Happy birthday, Charles Darwin!


Today, 200 years ago, Charles Darwin was born – his vivid interest in varieties of animals and plants has led him to the insights of evolution: Species are not created once and forever but are rather the result of a process, which is partly still continuing. Especially the relatively young family of orchids is still in the midst of its development, and nature is trying to go new ways. One of them are colour variations like white orchids.

In his book about “The various contrivances by which orchids are fertilised by insects” (1862, 2. Auflage 1877), Darwin studied the structure of orchid flowers in relation to their pollinators. About Platanthera chlorantha (which he called Habenaria chlorantha) he wrote, that they are pollinated by moths – due to their long spur filled with nectar and an intense scent at night: “The remarkable length of the nectary, containing much nectar, the white colour of the conspicuous flower, and the strong sweet odour emitted at night, all show that this plant depends for it fertilisation on the larger nocturnal Lepidoptera.”(p.85). In a famous forecast Darwin estimated that there must be a pollinator in Madagascar matching the orchid Angraecum sesquipedale which has a spur with a length of 25 cm: “In Madagascar there must be moths with probosces capable of extension to a length of between ten and eleven inches!” (p. 198). In 1903, 41 years later, the appropriate butterfly was found, Xanthopan morgani.

Dactylorhiza traunsteineri

The magazine of the Arbeitskreise Heimische Orchideen (AHO) has an article of Norbert Griebl in its latest edition giving an overview about the Dactylorhiza species in Austria. His contribution presents two photos of white varieties – a Dactylorhiza traunsteineri, the photo taken at lake Kochel in Bavaria,and a bright flowering Dactylorhiza incarnata, which is defined als Dactylorhiza incarnata f. ochrantha- with a yellowish accent in the lower part of the inflorescence but not as yellow as Dactylorhiza incarnata ssp. ochroleuca – Griebl views this taxon not as a subspecies but as a species of its own, since he argues that there are almost none hybrids between incarnata and ochroleuca.

In an article about maintenance of biotops in Rhineland-Palatinate Juergen Passin mentions a habitat near Vallendar on the Rhine “Orchis militaris, also var. albiflora”.

Overview on all the orchid genera

The shipment took more than a month but now the book has arrived from Cornell University Press in Ithaca, New York. It’s really intersting, the Illustrated Dictionary of Orchid Genera. The authors Peggy Alrich and Wesley Higgins present an overview on all the genera of the family of orchids – from  Aa to Zygostates.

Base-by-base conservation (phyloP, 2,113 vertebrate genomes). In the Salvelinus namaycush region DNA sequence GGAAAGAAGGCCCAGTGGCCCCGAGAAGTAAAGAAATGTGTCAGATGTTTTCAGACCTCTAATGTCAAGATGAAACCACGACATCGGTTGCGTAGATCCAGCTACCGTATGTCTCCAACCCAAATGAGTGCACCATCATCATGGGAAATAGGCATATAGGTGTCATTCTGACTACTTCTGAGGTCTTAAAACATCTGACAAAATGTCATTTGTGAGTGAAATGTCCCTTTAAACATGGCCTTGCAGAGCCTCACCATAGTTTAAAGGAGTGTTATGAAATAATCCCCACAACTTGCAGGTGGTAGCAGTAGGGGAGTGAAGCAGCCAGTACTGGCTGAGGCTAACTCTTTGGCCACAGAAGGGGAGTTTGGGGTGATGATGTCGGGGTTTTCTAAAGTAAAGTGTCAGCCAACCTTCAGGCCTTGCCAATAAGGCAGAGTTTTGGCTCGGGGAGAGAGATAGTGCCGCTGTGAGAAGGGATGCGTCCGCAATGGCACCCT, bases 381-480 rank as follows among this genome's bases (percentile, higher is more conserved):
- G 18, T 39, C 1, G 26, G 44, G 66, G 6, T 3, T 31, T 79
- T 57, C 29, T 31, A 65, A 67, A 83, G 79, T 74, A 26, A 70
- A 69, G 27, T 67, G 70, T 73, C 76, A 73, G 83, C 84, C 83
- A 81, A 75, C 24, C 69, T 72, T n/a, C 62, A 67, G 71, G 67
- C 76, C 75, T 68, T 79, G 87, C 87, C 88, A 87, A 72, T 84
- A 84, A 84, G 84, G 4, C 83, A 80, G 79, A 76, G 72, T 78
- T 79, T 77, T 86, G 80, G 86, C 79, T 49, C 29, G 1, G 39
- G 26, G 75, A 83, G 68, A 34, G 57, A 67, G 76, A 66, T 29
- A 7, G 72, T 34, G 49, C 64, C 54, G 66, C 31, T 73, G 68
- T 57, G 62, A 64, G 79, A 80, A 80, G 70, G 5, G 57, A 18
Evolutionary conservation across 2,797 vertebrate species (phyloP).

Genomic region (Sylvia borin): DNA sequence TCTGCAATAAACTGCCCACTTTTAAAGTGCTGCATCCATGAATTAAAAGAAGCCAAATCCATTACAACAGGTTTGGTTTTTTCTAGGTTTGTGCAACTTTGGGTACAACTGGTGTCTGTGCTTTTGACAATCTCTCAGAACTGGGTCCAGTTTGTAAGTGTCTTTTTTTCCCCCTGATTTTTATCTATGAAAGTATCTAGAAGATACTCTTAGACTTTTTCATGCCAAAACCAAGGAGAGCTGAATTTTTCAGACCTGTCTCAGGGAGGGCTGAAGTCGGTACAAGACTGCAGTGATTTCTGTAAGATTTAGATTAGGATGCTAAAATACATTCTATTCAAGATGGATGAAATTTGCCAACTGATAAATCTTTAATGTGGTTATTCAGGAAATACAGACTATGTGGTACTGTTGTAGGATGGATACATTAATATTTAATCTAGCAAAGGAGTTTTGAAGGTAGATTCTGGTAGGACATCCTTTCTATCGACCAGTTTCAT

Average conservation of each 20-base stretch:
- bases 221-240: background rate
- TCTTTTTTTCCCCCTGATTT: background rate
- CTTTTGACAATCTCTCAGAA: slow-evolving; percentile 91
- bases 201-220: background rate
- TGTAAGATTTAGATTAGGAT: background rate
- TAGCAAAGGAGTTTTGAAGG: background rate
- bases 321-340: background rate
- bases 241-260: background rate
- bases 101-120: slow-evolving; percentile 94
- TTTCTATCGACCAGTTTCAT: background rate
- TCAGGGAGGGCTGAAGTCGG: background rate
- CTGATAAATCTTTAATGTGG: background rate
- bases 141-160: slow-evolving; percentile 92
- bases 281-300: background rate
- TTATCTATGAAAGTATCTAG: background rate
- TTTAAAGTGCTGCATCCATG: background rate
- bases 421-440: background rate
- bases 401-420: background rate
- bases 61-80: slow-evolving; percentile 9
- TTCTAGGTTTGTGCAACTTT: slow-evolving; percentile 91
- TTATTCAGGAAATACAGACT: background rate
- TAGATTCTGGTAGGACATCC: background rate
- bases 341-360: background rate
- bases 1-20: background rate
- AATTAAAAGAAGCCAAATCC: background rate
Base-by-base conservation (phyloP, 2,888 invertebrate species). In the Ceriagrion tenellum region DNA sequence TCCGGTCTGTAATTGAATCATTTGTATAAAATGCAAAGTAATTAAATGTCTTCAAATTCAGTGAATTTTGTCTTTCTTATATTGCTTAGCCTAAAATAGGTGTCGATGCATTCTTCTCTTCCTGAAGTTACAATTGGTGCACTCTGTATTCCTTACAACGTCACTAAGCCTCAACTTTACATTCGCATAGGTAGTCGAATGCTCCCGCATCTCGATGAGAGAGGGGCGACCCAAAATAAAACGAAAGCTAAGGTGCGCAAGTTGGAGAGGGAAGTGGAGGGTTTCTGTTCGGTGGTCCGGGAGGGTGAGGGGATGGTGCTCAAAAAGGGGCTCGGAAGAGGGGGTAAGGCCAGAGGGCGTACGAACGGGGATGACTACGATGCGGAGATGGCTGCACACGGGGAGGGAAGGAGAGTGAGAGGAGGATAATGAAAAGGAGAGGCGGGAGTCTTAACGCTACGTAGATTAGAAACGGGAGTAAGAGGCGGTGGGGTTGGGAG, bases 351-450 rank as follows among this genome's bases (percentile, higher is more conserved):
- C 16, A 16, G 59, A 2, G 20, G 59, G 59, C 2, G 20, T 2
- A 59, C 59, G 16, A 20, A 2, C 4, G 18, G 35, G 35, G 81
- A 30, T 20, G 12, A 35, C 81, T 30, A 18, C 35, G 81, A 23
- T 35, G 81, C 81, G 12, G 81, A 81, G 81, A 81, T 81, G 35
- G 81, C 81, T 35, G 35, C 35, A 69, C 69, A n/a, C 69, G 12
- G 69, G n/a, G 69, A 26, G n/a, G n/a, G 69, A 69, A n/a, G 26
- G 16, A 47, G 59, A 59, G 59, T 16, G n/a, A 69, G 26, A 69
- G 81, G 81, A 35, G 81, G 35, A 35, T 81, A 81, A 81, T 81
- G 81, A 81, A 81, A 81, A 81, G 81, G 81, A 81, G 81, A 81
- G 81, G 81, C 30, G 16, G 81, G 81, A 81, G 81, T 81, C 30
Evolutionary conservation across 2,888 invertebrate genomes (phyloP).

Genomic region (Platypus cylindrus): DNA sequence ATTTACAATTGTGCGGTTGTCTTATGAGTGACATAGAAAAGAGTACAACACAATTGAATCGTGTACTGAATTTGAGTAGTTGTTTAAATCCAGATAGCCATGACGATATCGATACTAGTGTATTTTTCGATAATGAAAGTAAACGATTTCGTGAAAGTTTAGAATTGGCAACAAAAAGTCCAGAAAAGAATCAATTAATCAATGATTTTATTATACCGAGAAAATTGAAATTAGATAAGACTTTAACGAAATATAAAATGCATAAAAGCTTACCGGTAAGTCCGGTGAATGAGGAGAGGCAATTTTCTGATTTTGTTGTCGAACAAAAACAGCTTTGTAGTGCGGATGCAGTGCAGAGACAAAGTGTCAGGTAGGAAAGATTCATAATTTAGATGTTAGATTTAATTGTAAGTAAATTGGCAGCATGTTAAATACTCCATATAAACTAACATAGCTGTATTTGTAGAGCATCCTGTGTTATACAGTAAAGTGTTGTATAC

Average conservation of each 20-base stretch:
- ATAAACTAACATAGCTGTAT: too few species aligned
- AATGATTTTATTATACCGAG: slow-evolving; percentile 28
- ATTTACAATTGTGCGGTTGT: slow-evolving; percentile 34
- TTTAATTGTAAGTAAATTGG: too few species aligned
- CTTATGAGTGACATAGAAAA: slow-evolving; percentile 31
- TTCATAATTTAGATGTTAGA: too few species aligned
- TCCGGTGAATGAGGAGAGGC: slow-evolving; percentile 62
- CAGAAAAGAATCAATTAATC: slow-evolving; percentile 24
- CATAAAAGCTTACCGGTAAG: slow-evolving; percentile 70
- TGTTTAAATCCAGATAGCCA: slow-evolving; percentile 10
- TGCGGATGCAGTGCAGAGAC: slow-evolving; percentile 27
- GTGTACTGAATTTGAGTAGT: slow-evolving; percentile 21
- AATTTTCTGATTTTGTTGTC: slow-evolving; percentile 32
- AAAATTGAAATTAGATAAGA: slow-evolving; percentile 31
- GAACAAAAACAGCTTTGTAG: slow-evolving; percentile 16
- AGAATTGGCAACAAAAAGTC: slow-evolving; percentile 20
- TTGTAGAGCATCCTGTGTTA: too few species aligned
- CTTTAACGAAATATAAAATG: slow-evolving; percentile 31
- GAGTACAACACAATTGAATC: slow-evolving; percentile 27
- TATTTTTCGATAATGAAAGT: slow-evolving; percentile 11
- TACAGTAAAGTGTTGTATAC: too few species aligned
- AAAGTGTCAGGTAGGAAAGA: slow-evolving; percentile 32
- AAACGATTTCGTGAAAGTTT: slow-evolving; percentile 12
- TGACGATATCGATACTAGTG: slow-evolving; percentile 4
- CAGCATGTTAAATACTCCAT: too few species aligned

Aa is quite a nice story – this valid taxon was defined by Heinrich Gustav Reichenbach in 1854. One explanation for the unusual name is that Reiuchenbach took the first and the last letter of the related genus Altensteinia in order to be always at the first place of  the compendia – the new reference book demonstrates his success. Another explanation says that Aa with its 27 species in Central and Southern America commemorates the Dutch printer Pieter van der Aa.

The preface states that there are about 850 accepted genera in the world of orchids – but the number described in the book is more than three times greater. The two authors have introduced a colour scheme to present them: A vivid green stands for the validly published and “currently accepted” names of genera. Light green is the colour of the validly published but “not currently accepted” taxons – among them are e.g. Listera (now: Neottia) or Aceras (now Orchis). The deprecation is explained with molecular-genetic studies: “Current DNA testing of this genus shows that Aceras is clearly nested within Orchis.” With the same reason Nigritella is put to Gymnadenia – but Barlia is printed in vivid green as an accepted taxon, though Barlia robertiana was classified as belonging to Himantoglossum  by molecular biologists.

The compendium explains classification and etymology for each genus listed, followed by a synopsis of the genus with the number of species, geographic distribution, favoured habitat and a short description of morphological features. For each genus there is an illustration of a flower. In the global context the European genera of orchids appear in a a rather limited scope. The authors state that they expect the discovery of new species but these may find their place in the now existing structure of genera.

White flowers may be colourful in the view of insects

Yoshikazu Tanaka of the Institute of Plant Science in Osaka sent me an article about the biosynthesis of plant pigments und and pointed out in an e-mail exchange that white petals often contain pigments from the group of flavones and flavonols. “Flavonols and flavones are very pale-yellow and are mostly invisible to the human eye”, Tanaka and his co-authors Nobuhiro Sasaki and Akemi Ohmiya explain. “As they absorb UV, which insects recognize, they give color and patterns to flowers to attract insects.” 

Just as anthocyanins flavons and flavonols belong to the flavonoids. Under the impact of the enzyme dihydroflavonol 4-reductase (DFR) certain flavonols are transformed to a pigment of the anthocyanin group. With certain species, the authors explain with regard to orchids of the tropical genus Cymbidium, DFR does not unfold this effect due to a strict substrate specifity. “This is the reason that these species lack pelargonidin-based anthocyanins and thus lack flowers of an orange/brick red color.”